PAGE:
There is nothing specific in law which states what the employee’s rights in this situation are, and most of the examples deal with their failure to attend a disciplinary hearing rather than just the preliminary investigation one.
If the employee is still absent after a period of time the employer may, subject to the employee's consent, obtain medical advice as to whether the employee is fit to attend a meeting and, if not, when they are likely to be.
The employer may decide that the matter can wait, but should ensure that matters are not allowed to drag on if the predicted return date is constantly being extended. Sometimes, in stress-related cases, employees or their GPs will assert that no return to the workplace is possible while disciplinary proceedings are "hanging over their head". In this case it is worth emphasising that fitness to work and fitness to attend disciplinary hearings are not the same thing.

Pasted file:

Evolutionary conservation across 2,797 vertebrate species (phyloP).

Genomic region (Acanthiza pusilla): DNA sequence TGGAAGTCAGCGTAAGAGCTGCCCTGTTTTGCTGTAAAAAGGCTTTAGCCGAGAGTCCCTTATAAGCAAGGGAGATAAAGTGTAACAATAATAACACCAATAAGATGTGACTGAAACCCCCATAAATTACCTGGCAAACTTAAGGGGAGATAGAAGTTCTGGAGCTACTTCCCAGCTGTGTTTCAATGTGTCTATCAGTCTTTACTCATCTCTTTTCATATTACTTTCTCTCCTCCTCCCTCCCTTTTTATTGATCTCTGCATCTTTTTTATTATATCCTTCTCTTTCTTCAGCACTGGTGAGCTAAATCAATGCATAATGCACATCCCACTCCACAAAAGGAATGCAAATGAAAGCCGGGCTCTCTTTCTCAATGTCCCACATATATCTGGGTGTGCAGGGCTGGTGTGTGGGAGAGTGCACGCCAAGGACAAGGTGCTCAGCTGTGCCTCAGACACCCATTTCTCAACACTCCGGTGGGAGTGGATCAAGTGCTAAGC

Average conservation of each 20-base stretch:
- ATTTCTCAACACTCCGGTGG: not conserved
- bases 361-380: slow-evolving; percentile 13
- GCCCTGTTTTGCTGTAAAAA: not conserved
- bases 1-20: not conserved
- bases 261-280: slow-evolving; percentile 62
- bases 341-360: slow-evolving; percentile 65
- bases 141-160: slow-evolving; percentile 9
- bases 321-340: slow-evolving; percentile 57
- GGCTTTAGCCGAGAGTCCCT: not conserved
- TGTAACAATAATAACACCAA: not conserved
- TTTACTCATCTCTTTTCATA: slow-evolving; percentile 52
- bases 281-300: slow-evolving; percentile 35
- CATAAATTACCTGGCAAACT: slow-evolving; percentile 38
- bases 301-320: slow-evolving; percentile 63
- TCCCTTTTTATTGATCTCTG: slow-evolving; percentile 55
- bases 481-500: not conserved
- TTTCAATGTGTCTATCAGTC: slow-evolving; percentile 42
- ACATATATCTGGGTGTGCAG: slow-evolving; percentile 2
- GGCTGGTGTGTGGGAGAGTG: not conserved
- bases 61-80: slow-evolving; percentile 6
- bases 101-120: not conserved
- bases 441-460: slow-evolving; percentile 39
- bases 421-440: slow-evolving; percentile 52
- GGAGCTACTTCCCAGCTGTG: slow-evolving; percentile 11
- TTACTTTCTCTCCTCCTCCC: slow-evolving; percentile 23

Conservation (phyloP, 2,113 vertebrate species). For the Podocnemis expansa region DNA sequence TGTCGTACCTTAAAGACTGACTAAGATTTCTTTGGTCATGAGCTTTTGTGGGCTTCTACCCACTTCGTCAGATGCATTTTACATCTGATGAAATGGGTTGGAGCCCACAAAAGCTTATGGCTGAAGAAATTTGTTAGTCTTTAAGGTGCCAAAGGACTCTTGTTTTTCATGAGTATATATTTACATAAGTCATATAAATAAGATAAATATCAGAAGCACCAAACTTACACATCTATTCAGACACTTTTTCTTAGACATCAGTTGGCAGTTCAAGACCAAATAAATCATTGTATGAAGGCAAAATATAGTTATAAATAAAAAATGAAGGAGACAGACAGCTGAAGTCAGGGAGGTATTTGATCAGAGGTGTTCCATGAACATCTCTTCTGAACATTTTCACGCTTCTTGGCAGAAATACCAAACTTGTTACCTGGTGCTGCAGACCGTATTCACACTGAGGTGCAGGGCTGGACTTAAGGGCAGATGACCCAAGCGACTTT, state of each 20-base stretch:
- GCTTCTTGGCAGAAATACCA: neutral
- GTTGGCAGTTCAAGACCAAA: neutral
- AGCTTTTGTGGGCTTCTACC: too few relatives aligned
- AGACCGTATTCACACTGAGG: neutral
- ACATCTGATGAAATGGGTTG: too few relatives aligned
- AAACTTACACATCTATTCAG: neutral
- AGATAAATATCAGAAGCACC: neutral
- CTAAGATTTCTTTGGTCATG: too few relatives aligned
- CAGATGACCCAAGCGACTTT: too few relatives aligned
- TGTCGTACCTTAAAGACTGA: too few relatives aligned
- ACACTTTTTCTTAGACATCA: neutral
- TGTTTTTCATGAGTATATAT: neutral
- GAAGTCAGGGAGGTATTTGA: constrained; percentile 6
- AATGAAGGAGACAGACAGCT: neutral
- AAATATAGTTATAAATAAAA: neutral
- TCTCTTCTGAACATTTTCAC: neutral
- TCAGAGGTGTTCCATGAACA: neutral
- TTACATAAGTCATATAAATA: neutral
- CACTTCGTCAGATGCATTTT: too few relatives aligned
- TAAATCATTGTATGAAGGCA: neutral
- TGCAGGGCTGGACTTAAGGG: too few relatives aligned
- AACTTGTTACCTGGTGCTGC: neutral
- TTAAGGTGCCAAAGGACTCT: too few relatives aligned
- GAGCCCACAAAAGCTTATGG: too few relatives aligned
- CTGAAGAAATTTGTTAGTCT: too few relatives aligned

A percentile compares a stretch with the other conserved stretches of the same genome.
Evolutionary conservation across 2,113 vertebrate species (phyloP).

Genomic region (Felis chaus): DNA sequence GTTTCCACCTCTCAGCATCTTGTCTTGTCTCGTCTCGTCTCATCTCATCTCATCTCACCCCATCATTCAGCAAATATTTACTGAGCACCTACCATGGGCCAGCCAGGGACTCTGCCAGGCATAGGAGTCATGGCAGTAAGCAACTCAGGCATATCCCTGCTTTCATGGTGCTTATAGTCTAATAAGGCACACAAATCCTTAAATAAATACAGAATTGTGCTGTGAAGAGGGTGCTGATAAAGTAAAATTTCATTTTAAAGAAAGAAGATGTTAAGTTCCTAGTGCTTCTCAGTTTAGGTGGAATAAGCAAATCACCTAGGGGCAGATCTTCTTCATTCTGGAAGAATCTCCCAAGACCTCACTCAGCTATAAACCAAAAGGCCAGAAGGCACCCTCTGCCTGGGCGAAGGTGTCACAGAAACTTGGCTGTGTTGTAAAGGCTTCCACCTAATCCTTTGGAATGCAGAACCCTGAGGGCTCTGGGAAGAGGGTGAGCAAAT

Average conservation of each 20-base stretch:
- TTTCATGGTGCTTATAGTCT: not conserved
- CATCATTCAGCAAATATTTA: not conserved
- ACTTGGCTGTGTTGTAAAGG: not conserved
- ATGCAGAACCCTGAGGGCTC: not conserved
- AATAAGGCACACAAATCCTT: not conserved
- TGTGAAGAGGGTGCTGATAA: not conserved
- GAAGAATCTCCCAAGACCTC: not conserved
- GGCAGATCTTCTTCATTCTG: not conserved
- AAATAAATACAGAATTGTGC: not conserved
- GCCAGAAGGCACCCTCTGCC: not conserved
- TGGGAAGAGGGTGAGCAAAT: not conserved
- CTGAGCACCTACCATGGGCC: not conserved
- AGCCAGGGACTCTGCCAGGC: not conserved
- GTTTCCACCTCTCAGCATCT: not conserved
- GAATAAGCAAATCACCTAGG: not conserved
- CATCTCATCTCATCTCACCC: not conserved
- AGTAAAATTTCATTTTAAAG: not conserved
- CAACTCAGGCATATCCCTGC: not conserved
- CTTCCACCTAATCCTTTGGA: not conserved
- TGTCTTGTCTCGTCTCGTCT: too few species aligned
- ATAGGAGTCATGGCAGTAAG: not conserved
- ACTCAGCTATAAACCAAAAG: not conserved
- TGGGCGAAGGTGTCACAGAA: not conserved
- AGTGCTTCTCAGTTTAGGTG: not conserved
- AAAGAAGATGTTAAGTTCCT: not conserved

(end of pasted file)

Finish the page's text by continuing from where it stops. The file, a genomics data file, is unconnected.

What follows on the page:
Consideration can be given to alternative ways of conducting the hearing, such as by telephone, at a neutral place or location nearer the employee's home address, or even inviting the employee to submit written submissions and holding a hearing in their absence.
It I also worth noting that the employer’s consistent contact over this when they have been advised she is currently unfit to return could amount to harassment and she could consider raising a grievance over this.
Hope this clarifies your position? If you could please let me know that would be great, thank you Hope this clarifies your position? If you could please let me know that would be great, thank you
Hello, I see you have accessed and read my answer to your query. Please let me know if this has answered your original question or if you need me to clarify anything else for you in relation to this? I just need to know whether to close the question or not? Thanks
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No problem, best of luck